The Santa Fe community knows that recovery from such an awful event is a life-long process, one that probably never ends. But even though their school has become synonymous with tragedy, the students, teachers, alumni, and residents of Santa Fe refuse to be reduced to a single awful day last year. Annabelle O’Day said of the anniversary, “You can't choose what other people do to you; you can only choose how you respond.”
On Friday, May 17, the town held a volunteer day of service at the Resiliency Center. Students at the high school were also able to stay home for the day so that they could be surrounded by their friends and family. During the afternoon, the school hosted a tree dedication to honor the lives lost. And Saturday, on the anniversary of the shooting, the community gathered for an all-day kickball tournament hosted by two teachers from the high school. The Resiliency Center also held a candlelight vigil in the evening.
Every mass shooting is a tragedy, but there is something especially poignant when the victims are children. It is a loss and grief that no one can fathom. But Alissa Parker and Michele Gay, two mothers who lost their daughters at Sandy Hook Elementary School seven years ago, have turned their pain into purpose by creating Safe and Sound Schools, “a non-profit that focuses on school safety, supporting crisis prevention, response and recovery…really, this summit is our way of honoring our kids and pushing the mission that we started because of their loss," explained Alissa.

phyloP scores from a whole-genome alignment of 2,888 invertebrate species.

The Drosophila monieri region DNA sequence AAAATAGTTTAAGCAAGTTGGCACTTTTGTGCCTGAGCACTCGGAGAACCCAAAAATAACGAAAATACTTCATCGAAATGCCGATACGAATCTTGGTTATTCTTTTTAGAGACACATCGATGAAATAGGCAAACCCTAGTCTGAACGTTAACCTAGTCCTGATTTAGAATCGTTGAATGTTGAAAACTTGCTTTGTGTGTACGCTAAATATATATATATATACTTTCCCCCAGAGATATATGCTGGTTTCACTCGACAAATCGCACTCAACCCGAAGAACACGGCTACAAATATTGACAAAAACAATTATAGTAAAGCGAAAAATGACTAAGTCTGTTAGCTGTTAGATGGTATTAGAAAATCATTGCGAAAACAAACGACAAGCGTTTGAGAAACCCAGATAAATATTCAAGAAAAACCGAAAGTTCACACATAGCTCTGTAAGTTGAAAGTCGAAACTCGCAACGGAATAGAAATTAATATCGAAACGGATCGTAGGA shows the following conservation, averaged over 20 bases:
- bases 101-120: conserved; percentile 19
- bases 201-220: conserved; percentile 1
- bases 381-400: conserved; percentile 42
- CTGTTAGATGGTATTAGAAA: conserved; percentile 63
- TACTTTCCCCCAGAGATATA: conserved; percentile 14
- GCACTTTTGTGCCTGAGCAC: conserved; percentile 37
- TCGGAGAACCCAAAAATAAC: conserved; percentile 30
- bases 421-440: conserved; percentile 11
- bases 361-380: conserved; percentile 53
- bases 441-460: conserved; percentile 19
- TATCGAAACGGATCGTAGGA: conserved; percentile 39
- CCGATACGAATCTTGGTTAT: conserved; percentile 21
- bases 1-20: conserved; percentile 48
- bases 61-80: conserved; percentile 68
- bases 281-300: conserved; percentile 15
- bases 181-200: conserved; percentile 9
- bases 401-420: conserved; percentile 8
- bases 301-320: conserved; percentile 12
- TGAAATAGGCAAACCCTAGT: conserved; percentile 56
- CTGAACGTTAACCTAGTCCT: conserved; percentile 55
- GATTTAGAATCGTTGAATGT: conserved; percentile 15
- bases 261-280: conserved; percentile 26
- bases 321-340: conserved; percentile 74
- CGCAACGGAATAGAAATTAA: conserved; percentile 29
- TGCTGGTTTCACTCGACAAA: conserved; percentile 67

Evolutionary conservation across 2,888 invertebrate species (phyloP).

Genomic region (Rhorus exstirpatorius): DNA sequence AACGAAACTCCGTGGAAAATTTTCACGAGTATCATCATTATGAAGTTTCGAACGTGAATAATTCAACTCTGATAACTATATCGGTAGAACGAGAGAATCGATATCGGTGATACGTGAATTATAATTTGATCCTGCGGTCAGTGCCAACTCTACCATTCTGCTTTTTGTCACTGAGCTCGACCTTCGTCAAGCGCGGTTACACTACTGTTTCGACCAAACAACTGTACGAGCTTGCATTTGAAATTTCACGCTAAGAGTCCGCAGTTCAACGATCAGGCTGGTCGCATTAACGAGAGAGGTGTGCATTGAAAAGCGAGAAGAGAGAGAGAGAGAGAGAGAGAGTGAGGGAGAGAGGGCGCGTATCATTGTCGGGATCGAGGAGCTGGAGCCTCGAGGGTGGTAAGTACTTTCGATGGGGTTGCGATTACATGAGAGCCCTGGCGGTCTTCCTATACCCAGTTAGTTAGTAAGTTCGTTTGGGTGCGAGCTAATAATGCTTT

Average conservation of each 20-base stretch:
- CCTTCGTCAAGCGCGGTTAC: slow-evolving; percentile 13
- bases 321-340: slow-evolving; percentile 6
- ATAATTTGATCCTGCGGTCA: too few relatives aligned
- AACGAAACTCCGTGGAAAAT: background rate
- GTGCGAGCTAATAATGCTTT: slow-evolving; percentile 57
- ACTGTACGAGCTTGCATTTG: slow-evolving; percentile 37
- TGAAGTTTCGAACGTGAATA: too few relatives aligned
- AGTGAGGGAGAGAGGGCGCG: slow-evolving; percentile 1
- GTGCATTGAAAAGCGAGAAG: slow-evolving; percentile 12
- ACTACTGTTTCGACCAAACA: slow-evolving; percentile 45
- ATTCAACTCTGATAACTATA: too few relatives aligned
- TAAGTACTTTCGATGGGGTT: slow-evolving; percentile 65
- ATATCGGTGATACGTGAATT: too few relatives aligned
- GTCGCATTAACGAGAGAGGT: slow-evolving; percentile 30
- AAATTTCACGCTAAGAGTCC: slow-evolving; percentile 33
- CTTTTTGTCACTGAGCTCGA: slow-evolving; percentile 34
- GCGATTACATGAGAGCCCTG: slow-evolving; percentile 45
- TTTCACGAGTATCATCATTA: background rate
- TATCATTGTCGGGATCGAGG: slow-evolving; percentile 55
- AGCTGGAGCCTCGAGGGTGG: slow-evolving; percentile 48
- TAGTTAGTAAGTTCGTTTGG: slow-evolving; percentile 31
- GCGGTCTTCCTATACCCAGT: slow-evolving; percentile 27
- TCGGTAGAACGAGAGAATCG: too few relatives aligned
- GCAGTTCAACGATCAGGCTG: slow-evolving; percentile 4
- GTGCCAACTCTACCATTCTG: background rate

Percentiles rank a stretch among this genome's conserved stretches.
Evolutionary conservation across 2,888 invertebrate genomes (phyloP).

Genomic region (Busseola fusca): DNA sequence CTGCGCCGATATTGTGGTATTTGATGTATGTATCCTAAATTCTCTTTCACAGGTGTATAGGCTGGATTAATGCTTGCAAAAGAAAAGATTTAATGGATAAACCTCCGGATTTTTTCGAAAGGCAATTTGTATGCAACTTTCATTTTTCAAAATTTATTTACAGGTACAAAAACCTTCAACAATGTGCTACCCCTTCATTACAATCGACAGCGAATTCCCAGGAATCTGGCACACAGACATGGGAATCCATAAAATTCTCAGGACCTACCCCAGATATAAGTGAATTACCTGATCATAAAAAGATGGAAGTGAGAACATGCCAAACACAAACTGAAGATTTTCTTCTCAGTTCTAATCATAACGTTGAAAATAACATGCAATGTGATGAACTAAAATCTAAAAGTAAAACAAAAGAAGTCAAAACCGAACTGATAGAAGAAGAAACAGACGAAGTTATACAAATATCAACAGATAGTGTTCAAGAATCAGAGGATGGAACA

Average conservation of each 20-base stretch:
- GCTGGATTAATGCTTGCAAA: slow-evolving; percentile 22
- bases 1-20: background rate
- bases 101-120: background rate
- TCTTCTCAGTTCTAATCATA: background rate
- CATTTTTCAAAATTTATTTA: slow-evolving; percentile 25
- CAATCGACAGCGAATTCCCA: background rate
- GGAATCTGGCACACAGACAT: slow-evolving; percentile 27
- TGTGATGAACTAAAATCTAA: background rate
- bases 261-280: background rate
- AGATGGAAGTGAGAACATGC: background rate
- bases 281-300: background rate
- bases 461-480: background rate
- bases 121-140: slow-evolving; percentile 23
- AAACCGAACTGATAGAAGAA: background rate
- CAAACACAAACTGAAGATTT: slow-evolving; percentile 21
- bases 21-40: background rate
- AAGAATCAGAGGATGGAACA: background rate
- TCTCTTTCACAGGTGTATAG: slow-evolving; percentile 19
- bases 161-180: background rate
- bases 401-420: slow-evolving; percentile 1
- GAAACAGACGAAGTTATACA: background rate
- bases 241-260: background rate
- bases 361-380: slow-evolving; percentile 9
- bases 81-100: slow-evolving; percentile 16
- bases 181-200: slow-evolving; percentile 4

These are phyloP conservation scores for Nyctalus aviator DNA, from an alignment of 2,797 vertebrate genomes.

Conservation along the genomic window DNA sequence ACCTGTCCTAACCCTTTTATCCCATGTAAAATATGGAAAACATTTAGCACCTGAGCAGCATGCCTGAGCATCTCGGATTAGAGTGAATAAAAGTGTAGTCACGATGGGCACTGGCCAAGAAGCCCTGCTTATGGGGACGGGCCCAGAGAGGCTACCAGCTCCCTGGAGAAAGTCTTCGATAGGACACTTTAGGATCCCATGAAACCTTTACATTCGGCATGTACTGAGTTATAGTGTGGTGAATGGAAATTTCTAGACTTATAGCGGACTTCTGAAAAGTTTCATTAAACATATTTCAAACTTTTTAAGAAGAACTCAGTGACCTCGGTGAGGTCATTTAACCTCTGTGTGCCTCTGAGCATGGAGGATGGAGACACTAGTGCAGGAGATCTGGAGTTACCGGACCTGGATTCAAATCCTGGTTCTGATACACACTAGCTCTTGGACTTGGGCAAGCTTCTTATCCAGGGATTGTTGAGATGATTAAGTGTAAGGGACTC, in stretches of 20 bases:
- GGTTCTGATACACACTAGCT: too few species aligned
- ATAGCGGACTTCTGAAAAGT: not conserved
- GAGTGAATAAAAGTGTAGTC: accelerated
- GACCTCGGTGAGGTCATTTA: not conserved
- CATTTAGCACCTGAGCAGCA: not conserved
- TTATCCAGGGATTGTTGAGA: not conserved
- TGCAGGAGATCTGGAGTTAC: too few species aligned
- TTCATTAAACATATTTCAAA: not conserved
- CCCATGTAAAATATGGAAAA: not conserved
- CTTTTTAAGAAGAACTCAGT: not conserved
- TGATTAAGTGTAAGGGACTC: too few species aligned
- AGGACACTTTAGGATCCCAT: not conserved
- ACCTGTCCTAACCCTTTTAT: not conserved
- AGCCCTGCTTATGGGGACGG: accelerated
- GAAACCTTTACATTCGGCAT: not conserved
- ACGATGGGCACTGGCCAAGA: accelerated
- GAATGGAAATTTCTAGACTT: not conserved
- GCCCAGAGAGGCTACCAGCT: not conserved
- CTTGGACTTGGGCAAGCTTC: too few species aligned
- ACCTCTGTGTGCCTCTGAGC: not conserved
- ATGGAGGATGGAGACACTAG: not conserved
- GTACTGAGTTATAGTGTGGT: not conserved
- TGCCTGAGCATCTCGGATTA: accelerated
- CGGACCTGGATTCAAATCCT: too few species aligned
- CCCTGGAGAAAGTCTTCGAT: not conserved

They brought their message to Houston on March 28 for the first National Summit on School Safety, in partnership with Crime Stoppers Region 4. Leaders from mental health, law enforcement, fire, safety and security, parents, students, and teachers – focused on a single goal of “safe kids and safe schools.” But the summit also focused on the Santa Fe High School community on the eve of the first anniversary of their tragedy. "It's a long road out and we will be there, quite a few survivors from here that will share that message, and share what they have learned along the way," said Michele
One of the speakers at the summit was Lisa Hamp, who survived the Virginia Tech massacre that claimed 32 lives in 2007. “They're coming together, learning from each other's tragedies, hoping to make schools safer and helping Santa Fe survivors heal. The community starts to make a turn in the recovery around the one year mark, right after the one year anniversary, and as for a survivor who is directly impacted, you look around you and you see the rest of the community starting to return to what their new normal routines are going to be and you're still struggling" (https://abc13.com/sandy-hook-moms-bring-safety-summit-to-help-santa-fe-victims/5223758/).
As I was writing this, I paused to view President Obama’s speech to the nation after Sandy Hook. I watched the most powerful man in the world wipe away tears as he extended the nation’s condolences to the bereaved families and their community. So much of what he said resonated with me as a parent and an educator. But what stayed with me as he spoke was how tired he was of making these speeches. And how tired I am of hearing them. So the resilience of my neighbors down the road in Santa Fe, their fears and sadness, resolve and dedication to healing as a community, the concrete steps they have taken to restore and protect themselves, gives me hope. This will inevitably happen again. But it need not inevitably define us.